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Applied Optics

Applied Optics


  • Vol. 25, Iss. 3 — Feb. 1, 1986
  • pp: 431–437

Reflectance and albedo differences between wet and dry surfaces

Sean A. Twomey, Craig F. Bohren, and John L. Mergenthaler  »View Author Affiliations

Applied Optics, Vol. 25, Issue 3, pp. 431-437 (1986)

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It is commonly observed that natural multiple-scattering media such as sand and soils become noticeably darker when wet. The primary reason for this is that changing the medium surrounding the particles from air to water decreases their relative refractive index, hence increases the average degree of forwardness of scattering as determined by the asymmetry parameter (mean cosine of the scattering angle). As a consequence, incident photons have to be scattered more times before reemerging from the medium and are, therefore, exposed to a greater probability of being absorbed. A simple theory incorporating this idea yields results that are in reasonable agreement with the few measurements available in the literature, although there are differences. Our measurements of the reflectance of sand wetted with various liquids are in reasonably good agreement with the simple theory. We suggest that the difference between reflectances of wet and dry surfaces may have implications for remote sensing.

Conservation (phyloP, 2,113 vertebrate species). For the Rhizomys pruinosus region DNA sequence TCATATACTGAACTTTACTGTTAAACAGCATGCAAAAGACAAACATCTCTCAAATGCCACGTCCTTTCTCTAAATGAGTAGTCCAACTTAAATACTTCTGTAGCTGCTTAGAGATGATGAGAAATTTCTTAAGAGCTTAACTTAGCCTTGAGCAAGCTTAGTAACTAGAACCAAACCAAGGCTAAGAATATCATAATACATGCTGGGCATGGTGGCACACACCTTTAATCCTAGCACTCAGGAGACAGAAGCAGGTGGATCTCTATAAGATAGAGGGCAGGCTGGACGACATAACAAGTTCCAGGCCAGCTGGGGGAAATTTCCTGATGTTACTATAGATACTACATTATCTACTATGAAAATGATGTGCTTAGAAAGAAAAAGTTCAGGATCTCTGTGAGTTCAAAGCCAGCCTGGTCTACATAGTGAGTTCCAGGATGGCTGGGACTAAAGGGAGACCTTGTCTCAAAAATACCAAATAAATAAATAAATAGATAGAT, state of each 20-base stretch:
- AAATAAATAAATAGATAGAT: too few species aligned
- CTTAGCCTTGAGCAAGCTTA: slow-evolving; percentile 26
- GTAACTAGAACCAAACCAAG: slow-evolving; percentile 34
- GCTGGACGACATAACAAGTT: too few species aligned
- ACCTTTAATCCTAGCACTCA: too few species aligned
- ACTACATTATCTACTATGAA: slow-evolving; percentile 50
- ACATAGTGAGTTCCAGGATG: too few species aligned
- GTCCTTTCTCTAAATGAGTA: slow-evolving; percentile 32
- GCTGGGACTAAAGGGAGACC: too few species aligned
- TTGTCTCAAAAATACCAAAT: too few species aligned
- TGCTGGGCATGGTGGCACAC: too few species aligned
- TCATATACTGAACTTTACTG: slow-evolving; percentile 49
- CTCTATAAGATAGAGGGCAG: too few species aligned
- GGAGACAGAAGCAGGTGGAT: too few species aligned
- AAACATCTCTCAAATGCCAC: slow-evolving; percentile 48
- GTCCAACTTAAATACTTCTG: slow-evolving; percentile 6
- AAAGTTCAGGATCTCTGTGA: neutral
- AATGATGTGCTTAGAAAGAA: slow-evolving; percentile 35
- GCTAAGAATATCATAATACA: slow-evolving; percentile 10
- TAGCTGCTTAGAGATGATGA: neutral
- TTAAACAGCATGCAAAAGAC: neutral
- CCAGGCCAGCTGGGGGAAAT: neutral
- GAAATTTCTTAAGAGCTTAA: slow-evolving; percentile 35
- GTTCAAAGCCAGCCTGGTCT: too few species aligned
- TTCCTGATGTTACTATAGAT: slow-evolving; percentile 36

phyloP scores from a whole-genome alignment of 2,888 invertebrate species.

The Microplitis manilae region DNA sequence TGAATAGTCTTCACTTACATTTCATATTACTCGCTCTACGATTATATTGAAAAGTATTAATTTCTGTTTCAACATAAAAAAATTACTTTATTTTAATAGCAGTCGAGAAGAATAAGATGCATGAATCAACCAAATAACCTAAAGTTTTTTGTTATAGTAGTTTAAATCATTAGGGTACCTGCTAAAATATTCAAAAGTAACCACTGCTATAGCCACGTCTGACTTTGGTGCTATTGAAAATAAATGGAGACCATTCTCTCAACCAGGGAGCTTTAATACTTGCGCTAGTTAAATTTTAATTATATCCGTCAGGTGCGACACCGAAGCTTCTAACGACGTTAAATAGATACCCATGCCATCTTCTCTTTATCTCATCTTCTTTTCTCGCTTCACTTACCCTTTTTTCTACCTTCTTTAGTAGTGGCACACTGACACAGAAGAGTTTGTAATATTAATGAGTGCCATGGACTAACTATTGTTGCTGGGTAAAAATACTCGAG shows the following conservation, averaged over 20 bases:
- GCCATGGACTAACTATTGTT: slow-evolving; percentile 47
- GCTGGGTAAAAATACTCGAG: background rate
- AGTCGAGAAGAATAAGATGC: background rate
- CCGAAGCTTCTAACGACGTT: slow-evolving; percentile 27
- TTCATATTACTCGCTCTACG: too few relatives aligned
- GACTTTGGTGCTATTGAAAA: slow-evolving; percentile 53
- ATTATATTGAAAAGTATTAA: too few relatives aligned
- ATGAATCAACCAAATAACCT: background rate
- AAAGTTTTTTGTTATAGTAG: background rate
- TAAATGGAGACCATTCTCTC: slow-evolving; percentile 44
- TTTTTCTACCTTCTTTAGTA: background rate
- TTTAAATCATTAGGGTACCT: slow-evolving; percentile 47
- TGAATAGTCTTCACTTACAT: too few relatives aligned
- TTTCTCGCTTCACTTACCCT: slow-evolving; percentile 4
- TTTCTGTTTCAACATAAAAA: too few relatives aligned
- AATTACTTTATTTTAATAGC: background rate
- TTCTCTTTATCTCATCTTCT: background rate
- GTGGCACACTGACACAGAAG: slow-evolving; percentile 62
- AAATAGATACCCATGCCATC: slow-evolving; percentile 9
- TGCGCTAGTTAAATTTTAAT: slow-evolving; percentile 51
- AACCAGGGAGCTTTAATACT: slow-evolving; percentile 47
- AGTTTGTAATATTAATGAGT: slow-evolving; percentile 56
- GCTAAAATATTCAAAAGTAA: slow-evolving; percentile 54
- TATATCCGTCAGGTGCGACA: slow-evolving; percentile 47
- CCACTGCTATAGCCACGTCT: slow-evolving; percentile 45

© 1986 Optical Society of America

Original Manuscript: September 16, 1985
Published: February 1, 1986

Sean A. Twomey, Craig F. Bohren, and John L. Mergenthaler, "Reflectance and albedo differences between wet and dry surfaces," Appl. Opt. 25, 431-437 (1986)

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